return cls.__args__ in {None, ()}

            if isinstance(cls, typing._Optional):
                return True

            return False
    else:
        # python 3.5
        def _is_generic(cls):
            if isinstance(cls, (typing.GenericMeta, typing.UnionMeta, typing.OptionalMeta, typing.CallableMeta, typing.TupleMeta)):
                return True

            return False


        def _is_base_generic(cls):
            if isinstance(cls, typing.GenericMeta):
                return all(isinstance(arg, typing.TypeVar) for arg in cls.__parameters__)

            if isinstance(cls, typing.UnionMeta):
                return cls.__union_params__ is None

            if isinstance(cls, typing.TupleMeta):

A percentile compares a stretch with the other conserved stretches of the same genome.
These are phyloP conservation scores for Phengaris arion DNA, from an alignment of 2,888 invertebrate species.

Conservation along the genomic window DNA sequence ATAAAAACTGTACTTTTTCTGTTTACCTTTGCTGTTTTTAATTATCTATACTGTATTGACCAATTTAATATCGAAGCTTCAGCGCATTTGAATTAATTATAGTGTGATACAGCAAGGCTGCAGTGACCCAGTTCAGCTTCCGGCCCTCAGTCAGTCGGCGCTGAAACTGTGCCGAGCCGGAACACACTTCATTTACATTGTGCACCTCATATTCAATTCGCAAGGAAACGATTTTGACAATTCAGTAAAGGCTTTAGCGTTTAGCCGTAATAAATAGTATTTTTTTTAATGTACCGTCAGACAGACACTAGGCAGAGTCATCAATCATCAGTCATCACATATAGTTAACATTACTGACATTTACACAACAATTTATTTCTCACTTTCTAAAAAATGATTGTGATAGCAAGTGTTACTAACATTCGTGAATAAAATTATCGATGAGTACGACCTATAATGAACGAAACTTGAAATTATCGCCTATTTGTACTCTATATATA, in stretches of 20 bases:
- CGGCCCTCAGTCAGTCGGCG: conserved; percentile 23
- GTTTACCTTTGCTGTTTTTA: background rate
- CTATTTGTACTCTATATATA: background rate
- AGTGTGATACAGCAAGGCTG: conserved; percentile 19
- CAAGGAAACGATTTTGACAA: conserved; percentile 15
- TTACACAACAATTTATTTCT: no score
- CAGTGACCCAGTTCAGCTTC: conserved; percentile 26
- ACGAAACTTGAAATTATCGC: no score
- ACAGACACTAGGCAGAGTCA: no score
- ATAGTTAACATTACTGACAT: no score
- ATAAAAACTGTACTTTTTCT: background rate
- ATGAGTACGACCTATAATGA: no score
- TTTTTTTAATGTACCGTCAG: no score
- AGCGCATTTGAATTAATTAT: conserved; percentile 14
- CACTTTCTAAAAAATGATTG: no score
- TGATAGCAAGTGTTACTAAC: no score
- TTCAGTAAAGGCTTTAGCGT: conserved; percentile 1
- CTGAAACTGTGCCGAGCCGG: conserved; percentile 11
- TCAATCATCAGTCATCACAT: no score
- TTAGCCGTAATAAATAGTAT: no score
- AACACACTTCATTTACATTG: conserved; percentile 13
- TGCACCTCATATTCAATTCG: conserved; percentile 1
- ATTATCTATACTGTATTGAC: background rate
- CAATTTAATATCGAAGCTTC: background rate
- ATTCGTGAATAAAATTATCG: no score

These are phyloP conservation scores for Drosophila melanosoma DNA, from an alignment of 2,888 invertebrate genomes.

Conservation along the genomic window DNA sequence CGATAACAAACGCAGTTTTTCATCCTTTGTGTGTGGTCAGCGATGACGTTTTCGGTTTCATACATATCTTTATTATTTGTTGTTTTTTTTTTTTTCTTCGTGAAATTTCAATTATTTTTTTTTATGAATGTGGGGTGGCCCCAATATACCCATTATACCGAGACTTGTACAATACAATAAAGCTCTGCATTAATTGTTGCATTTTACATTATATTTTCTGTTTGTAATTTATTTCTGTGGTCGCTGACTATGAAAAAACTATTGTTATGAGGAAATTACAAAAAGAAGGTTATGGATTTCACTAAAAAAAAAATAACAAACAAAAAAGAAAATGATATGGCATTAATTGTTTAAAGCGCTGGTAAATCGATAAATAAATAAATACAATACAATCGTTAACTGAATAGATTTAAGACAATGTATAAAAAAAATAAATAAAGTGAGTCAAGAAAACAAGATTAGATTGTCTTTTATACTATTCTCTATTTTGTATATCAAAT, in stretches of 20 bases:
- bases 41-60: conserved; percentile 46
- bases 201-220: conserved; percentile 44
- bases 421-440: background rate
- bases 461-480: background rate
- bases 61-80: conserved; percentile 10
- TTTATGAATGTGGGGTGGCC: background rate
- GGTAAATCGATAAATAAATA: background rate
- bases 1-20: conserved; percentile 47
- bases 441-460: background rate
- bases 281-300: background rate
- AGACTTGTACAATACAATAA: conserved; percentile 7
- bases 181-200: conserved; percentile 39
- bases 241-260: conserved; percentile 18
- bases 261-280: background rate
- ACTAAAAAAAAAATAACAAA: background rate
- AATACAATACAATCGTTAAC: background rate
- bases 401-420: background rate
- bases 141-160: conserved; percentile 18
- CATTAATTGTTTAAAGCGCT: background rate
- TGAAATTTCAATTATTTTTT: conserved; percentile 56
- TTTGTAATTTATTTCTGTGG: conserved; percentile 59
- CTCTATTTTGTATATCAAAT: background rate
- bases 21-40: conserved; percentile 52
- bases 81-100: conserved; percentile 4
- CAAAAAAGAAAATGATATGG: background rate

return cls.__tuple_params__ is None

            if isinstance(cls, typing.CallableMeta):
                return cls.__args__ is None

            if isinstance(cls, typing.OptionalMeta):
                return True

            return False


def is_generic(cls):
    """
    Detects any kind of generic, for example `List` or `List[int]`. This includes "special" types like
    Union and Tuple - anything that's subscriptable, basically.
    """
    return _is_generic(cls)


def is_base_generic(cls):
    """
    Detects generic base classes, for example `List` (but not `List[int]`)
    """
    return _is_base_generic(cls)


def is_qualified_generic(cls):
    """
    Detects generics with arguments, for example `List[int]` (but not `List`)